On the morning of February 1, 1968, a Viet Cong agent, a small man in a plaid shirt, was seized by South Vietnamese Marines in central Saigon. Soon, General Nguyen Ngoc Loan, chief of the National Police, approached the man, drew his pistol and, without a word, fired a single round into the man's head. The man in the plaid shirt collapsed, his life and soul pouring onto the dirty Saigon street.
This death was not memorable because of the prominence of either the killer or the killed. It didn't change the tide of battle. Rather, it is memorable because Associated Press photographer Eddie Adams and NBC cameraman Vo Suu captured the event. Within hours, the photo and the film had been seen by millions of people around the globe; millions of people had witnessed the last moment of life for the man in the plaid shirt.
The photo and the film have also become part of the mythology that has grown up around the 1968 Tet Offensive and its coverage, a mythology that encapsulates the controversy over the press's role in the Vietnam War. This myth says that Tet was a watershed in public support of the war. It portrays public opinion before the event as supportive of or at least apathetic toward the war and claims that afterward public opinion swung against the war. Those who view Tet this way point to press coverage as one of, if not the, prime catalysts of this shift. They blame the press for distorting the character of the offensive, exaggerating both Viet Cong and North Vietnamese success and American and South Vietnamese desperation. In his memoirs, General William Westmoreland attacked the press for misrepresenting the actual course of events. Robert Elegant, a former correspondent for Newsweek, in 1981 cited Tet as a particularly grievous example of how the press sapped the public's will to pursue the war. Most of these critics ascribe the press's actions to gross incompetence, liberal bias, or outright disloyalty.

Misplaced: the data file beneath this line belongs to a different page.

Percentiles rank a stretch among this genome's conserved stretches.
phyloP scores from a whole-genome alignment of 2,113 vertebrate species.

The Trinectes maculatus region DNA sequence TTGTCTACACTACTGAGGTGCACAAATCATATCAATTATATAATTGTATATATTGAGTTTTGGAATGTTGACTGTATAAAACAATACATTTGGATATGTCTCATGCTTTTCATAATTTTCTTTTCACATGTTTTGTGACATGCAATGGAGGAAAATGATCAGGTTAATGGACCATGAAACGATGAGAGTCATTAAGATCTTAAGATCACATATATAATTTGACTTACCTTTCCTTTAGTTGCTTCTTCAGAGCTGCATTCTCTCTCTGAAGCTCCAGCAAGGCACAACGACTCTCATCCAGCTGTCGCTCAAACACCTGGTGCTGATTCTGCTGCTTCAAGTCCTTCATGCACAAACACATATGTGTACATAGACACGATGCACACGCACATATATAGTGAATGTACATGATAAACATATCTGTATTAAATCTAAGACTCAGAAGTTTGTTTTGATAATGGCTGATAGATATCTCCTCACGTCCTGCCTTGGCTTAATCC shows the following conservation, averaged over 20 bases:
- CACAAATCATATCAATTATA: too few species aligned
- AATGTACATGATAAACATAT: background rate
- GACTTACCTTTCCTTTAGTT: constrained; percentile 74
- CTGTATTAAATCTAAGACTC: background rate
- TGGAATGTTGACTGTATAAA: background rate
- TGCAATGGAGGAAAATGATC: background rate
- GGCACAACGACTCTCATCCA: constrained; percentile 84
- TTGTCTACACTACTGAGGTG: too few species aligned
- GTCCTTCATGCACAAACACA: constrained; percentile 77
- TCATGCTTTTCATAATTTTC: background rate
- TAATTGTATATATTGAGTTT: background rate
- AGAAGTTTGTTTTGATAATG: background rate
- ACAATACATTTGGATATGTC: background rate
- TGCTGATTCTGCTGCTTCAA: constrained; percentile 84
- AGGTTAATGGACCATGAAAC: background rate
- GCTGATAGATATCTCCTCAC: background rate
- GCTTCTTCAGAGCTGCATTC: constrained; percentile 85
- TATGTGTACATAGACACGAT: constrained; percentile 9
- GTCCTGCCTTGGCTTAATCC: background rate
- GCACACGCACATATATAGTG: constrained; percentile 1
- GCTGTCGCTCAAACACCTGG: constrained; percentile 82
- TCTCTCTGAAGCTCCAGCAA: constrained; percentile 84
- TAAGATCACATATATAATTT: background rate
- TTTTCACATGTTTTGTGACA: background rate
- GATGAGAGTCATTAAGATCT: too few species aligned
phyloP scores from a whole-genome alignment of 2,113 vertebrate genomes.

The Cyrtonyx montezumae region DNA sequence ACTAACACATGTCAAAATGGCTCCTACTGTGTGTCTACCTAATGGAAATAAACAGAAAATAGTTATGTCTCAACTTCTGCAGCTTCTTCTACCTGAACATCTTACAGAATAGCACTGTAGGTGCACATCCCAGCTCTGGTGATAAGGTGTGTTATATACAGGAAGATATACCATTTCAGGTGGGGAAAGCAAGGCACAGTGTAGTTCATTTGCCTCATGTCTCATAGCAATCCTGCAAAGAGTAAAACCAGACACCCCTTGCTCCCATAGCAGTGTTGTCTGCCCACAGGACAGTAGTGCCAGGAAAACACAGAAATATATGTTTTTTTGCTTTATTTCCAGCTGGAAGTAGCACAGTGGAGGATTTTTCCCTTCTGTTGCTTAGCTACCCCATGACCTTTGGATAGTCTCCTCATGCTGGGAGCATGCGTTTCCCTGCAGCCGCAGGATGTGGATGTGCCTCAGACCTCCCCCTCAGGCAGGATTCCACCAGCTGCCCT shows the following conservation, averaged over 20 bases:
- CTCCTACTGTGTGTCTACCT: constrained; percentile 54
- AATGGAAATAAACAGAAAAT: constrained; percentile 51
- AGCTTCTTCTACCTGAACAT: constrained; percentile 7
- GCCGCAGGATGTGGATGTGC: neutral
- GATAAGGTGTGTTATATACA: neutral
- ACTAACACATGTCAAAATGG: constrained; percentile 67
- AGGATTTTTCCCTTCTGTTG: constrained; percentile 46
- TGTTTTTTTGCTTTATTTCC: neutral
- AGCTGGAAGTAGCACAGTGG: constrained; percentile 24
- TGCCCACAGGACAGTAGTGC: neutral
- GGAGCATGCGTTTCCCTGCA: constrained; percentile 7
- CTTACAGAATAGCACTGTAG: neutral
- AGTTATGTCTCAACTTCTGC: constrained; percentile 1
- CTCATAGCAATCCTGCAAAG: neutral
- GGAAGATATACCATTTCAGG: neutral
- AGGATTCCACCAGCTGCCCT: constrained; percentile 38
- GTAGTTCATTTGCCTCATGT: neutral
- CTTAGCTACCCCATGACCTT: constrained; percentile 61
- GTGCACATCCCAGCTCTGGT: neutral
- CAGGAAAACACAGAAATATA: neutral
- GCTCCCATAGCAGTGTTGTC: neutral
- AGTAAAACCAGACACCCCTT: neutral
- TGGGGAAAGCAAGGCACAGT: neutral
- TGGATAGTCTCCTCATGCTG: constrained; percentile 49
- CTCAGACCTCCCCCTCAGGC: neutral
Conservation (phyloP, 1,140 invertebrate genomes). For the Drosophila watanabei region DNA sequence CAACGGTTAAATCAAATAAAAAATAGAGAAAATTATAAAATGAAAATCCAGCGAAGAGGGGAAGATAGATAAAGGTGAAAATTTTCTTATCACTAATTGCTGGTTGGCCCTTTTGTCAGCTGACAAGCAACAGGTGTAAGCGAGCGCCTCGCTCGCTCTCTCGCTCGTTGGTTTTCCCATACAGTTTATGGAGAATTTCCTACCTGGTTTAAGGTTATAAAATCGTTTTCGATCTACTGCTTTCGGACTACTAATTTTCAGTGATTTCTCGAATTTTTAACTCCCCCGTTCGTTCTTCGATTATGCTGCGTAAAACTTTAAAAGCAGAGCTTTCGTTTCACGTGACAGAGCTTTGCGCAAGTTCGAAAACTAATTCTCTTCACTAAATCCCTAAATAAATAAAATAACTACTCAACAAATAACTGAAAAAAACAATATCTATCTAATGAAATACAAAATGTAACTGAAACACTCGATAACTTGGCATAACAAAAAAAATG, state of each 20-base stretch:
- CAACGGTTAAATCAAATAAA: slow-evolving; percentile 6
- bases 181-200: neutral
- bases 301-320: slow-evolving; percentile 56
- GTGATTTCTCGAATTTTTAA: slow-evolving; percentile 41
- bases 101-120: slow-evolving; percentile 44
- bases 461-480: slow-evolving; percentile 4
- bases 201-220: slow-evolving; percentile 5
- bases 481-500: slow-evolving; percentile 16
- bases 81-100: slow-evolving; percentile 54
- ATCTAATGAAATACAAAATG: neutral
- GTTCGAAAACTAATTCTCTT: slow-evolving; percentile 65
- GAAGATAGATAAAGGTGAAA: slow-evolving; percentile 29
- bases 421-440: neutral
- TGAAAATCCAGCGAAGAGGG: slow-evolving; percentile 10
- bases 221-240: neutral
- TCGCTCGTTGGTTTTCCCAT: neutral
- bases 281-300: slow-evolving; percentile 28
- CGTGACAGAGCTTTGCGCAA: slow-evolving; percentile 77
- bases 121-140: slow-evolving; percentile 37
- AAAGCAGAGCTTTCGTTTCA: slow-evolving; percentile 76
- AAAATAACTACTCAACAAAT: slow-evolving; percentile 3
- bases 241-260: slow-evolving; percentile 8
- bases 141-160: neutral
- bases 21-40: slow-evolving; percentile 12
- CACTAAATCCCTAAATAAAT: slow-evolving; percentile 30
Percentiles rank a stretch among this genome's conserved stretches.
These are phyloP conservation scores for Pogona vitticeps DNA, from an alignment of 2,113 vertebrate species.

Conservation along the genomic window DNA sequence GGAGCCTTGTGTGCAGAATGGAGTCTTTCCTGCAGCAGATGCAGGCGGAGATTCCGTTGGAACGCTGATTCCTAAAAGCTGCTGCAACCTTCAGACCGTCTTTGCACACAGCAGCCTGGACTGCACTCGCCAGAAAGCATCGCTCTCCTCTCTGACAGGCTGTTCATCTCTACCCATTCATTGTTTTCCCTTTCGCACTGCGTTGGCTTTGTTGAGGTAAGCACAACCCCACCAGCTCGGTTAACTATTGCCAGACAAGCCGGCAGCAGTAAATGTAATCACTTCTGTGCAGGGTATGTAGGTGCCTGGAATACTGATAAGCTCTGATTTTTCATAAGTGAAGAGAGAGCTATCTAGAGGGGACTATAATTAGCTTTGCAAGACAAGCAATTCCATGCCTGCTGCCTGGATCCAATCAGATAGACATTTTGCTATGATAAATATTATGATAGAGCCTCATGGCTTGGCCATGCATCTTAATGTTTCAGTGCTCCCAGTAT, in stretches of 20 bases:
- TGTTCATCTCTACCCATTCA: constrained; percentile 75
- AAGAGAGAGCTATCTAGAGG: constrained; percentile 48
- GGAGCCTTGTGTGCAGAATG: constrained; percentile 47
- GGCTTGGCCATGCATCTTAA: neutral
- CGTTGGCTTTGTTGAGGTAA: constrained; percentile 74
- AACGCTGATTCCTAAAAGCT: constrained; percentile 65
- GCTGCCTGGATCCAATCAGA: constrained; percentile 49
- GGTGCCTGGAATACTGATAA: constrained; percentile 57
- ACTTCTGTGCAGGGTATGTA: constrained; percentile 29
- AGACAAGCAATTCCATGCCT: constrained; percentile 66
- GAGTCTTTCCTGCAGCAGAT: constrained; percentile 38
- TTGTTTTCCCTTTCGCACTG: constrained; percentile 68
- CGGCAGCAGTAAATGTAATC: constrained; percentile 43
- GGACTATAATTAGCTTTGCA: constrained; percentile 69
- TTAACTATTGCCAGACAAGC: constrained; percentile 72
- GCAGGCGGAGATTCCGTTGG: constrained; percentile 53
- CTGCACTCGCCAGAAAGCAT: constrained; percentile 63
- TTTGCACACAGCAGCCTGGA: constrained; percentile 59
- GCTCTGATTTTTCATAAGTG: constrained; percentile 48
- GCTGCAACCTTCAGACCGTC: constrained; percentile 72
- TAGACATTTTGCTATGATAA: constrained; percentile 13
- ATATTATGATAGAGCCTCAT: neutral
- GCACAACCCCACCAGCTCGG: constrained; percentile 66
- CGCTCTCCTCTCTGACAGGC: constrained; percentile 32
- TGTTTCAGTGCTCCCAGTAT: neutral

But this view fails to understand what shaped the actions and coverage of the war by mainstream American news organizations, most especially coverage of the Tet Offensive. Journalists in Vietnam—especially from the major news organizations—were some of the best the profession had to offer. Just as was the case for young military officers, a tour in Vietnam was considered an essential boost for up-and-coming reporters, many of whom went on to become some of the biggest names in American journalism for the next generation.
This perception of the press also does not recognize the challenges of covering American involvement in Vietnam. Most of the military action in Vietnam involved relatively small units, lasted for anywhere from a few minutes to a few hours, and took place all across a difficult landscape. Also, military action represented just one aspect of a conflict that involved important political, social, and economic issues crucial to success or failure. At the height of the press presence in Vietnam, some 600 individuals held press credentials, a small number to cover such a widespread and complicated story. The nature of the challenge becomes even starker when one realizes that of those 600 or so people, only about 125 to 150 were actual news-gathering journalists; the remainder were drivers, couriers, and office personnel.